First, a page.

In a sign of the times, the Institute for Family-Owned Business presented its first National Service Award to a manufacturer of medical testing swabs.

Puritan Medical Products, a Guilford-based family business that started out with mint-flavored toothpicks a century ago, is now North America’s largest manufacturer of medical testing swabs, with multi-million-dollar government contracts. In the first two months of the pandemic, Puritan increased production to seven days a week and onboarded hundreds of new employees for 24/7 operations. The company has grown from one facility to three, all in Maine, with plans to build a fourth plant in Tennessee.

“It’s been a wild ride,” said Executive Vice President Timothy Temblat at the Oct. 6 awards dinner at Holiday Inn by the Bay in Portland. “I credit all of this to our employees and thank all of them for their support.”

The 21st (almost) annual Institute for Family-Owned Business awards were much anticipated after being postponed in 2020. The Institute received 166 nominations, from which 24 semifinalists were highlighted and, ultimately, seven award recipients were chosen for their innovation, service and sustainability.

“We’ve been trying to do this for 2½ years, so we’re very excited to be here,” said Executive Director Catherine Wygant Fossett.

One honoree – Volk Packaging, based in Biddeford – was recognized for donating specially made boxes for veterans’ homes to respectfully return personal effects of deceased veterans to their families. Another – Dolphin Marina & Restaurant, a fourth-generation family business in Harpswell – was recognized for exceptional customer service. And a third, Origin, was celebrated for bringing textile manufacturing back to the Farmington area.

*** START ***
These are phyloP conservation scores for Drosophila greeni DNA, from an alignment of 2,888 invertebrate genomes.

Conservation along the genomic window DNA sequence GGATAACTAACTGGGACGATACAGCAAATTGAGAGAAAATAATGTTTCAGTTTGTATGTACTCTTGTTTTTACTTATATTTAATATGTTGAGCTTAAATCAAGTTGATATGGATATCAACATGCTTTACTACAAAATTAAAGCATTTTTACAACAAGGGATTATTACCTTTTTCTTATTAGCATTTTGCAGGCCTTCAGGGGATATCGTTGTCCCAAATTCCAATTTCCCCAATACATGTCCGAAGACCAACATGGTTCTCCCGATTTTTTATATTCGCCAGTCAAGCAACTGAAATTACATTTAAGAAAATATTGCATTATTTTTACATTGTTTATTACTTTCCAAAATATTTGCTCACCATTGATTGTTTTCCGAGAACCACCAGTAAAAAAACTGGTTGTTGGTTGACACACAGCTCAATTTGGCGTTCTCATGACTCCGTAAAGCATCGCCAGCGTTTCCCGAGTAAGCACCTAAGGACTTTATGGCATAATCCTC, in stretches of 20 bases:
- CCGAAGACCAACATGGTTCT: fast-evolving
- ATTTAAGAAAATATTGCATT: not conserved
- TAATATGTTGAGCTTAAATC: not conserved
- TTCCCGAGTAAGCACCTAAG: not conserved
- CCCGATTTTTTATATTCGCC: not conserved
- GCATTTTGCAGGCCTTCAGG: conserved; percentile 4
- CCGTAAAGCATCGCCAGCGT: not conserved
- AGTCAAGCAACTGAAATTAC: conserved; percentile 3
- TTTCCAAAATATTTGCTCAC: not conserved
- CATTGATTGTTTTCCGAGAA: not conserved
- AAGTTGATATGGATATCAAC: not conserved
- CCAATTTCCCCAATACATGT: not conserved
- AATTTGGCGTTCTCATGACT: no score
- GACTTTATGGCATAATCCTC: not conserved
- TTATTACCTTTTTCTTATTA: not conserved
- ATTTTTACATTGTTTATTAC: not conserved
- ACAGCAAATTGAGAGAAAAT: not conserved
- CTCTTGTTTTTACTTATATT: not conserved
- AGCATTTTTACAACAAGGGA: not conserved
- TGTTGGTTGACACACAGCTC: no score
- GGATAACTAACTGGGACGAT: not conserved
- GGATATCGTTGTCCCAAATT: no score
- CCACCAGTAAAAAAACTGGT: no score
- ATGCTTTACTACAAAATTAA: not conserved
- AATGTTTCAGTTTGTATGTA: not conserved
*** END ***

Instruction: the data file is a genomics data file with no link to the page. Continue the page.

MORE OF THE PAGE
Several honorees are noteworthy for their environmental stewardship. Springworks Farm of Lisbon has a proprietary, closed-loop aquaponic system where they raise tilapia that produce natural fertilizer for their organic lettuces, which in turn clean the water for the tilapia. Horch Roofing of Warren recycles all their roofing waste, which is converted into recycled products and paving materials. And Zachau Construction of Freeport, named Large Business of the Year, advances the use of cross-laminated timber, a solid engineered wood panel that offers design flexibility and low environmental impact.

The Small Business Award was presented to one of Maine’s oldest businesses – one that has been around since its rolling hills were part of a British colony. Smiling Hill Farm, a Westbrook dairy producer for three centuries, is known for its distinctively retro glass bottles of milk and yogurt, cheese and ice cream. But it has also grown into a destination – for playscape meet-ups, barnyard visits and cross-country skiing. The Knight family is innovative, too, saving whey from their cheese to feed their pigs and collecting mountains of post-holiday pine trees to feed their goats.

Amy Paradysz is a freelance writer and photographer from Scarborough. She can be reached at [email protected]


Only subscribers are eligible to post comments. Please subscribe or to participate in the conversation. Here’s why.

Use the form below to reset your password. When you've submitted your account email, we will send an email with a reset code.

filed under: